Another important issue we focused in on was improving the working environment.  We knew that those multinational companies were able to provide a good working environment. They offered their employees a big office, whilst we had small offices. They had very good technology and recreation facilities. So, we decided to go public as early as possible and raised money to create India’s first software campus. That was something that those multinationals were not able to do. Why? Because, at that time, they were not committed to investing in India to create infrastructure in the country. Most rented offices in city centers. These city centers did not provide enough parking space and  cafeterias.  So, when we decided to go out of town and create huge office space, invest in the best technology and infrastructure, establish quality food courts, and create an environment like a central research center, not a local branch office, we created differentiation which the multinationals could not match at that time.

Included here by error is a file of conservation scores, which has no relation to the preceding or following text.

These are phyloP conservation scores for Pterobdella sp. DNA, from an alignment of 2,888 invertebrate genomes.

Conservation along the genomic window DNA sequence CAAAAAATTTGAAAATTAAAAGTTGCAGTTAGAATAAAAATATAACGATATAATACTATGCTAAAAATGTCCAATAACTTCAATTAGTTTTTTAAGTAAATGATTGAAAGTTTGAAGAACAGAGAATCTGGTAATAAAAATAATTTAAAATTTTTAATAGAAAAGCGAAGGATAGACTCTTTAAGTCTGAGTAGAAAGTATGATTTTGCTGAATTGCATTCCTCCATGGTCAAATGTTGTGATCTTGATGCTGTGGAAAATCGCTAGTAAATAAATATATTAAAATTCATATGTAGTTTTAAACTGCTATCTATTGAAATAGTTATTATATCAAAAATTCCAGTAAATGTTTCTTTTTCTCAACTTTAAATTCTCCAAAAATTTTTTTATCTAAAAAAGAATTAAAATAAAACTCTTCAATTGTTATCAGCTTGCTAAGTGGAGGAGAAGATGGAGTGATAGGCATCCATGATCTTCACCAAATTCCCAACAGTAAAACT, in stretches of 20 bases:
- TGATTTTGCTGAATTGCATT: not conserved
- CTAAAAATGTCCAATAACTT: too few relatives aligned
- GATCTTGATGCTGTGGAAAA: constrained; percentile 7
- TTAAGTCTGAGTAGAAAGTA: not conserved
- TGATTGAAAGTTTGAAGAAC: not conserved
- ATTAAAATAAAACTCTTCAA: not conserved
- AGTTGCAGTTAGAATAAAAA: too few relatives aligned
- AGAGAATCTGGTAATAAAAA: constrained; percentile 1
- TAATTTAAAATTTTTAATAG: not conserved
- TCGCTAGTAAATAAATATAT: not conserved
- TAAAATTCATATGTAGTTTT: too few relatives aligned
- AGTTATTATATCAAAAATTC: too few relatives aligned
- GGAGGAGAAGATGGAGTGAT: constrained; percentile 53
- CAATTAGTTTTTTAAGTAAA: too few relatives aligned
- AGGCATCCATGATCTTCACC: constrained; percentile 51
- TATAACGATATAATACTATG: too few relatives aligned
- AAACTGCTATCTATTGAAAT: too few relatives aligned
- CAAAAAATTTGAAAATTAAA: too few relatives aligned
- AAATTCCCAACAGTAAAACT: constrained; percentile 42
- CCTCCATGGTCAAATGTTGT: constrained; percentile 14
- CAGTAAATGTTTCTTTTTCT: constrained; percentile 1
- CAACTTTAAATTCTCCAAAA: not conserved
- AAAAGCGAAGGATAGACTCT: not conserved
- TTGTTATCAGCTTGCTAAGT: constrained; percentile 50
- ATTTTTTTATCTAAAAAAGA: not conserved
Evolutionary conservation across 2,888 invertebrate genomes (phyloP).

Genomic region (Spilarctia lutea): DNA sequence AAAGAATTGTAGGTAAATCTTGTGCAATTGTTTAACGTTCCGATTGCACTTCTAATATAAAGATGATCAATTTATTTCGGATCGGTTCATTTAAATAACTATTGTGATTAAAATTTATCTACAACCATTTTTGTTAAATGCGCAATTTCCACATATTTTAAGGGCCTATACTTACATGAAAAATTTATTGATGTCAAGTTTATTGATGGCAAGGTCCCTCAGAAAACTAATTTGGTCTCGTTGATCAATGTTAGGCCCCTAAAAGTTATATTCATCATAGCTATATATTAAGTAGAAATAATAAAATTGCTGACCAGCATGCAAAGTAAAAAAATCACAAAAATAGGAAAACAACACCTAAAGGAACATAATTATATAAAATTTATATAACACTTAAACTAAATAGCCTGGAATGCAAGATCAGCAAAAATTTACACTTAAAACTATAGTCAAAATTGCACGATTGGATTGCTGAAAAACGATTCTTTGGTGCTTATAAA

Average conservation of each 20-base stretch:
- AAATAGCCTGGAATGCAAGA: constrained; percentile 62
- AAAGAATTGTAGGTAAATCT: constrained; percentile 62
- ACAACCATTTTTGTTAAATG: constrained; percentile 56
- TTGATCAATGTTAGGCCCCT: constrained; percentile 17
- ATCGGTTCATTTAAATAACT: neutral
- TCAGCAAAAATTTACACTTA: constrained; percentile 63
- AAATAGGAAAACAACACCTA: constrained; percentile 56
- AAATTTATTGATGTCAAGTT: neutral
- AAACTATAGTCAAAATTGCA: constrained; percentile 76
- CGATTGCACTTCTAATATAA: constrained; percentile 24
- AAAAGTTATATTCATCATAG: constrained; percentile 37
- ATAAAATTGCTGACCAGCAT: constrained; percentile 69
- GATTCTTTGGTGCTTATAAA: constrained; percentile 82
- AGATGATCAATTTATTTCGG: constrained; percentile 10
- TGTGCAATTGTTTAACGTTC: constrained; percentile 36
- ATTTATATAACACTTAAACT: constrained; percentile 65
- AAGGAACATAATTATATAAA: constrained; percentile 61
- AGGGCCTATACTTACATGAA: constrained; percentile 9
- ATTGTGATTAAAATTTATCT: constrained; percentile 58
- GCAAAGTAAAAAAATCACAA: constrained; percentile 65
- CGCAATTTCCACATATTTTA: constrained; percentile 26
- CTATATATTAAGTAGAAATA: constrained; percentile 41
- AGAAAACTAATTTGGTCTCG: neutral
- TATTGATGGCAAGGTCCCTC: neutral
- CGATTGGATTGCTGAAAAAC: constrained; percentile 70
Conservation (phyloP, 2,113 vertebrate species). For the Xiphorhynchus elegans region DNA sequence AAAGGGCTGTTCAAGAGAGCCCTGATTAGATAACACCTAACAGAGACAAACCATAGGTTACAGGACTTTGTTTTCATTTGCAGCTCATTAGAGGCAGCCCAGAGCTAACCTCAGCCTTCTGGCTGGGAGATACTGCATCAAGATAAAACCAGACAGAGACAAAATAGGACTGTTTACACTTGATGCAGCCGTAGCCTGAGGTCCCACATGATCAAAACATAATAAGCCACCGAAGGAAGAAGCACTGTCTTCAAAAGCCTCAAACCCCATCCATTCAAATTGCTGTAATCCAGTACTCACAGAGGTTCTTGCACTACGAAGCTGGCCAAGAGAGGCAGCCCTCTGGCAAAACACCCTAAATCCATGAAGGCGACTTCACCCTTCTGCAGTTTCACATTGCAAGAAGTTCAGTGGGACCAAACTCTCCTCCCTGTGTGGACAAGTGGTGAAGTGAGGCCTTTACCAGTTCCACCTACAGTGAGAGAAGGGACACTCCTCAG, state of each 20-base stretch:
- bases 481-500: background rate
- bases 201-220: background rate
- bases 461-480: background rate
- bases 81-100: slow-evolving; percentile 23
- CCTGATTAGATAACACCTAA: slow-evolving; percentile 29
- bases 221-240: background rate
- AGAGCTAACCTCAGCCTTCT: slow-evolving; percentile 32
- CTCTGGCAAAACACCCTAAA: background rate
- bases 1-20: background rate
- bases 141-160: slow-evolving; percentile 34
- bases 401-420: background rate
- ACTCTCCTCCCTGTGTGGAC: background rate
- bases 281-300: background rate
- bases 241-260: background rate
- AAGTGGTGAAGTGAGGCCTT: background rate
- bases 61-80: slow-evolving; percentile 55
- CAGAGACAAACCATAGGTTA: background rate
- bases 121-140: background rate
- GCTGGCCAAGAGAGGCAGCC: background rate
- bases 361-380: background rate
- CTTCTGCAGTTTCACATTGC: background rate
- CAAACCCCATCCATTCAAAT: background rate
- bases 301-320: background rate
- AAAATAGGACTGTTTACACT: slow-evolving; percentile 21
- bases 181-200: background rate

Also, we decided that we had to provide exciting work opportunities for our young people. That’s why we decided to go public and enhance the brand equity of the company so we could bring home bigger and more complex projects for our employees and also enhance our sales force.  These strategic decisions of our company greatly enhanced our position and we were able to attract quality people in larger numbers than most multinational competitors. At the end of the day, no matter how small you are, and no matter what industry you are in, if you ask ‘what differentiation can I create with reference to my competitor that is valued by my customer,’ you will find a way forward.

Available at Korea IT Times

One response to “

  1. Krithinidhi Mistry August 23, 2012 at 6:53 am

    You really outdid yourself today. Impressive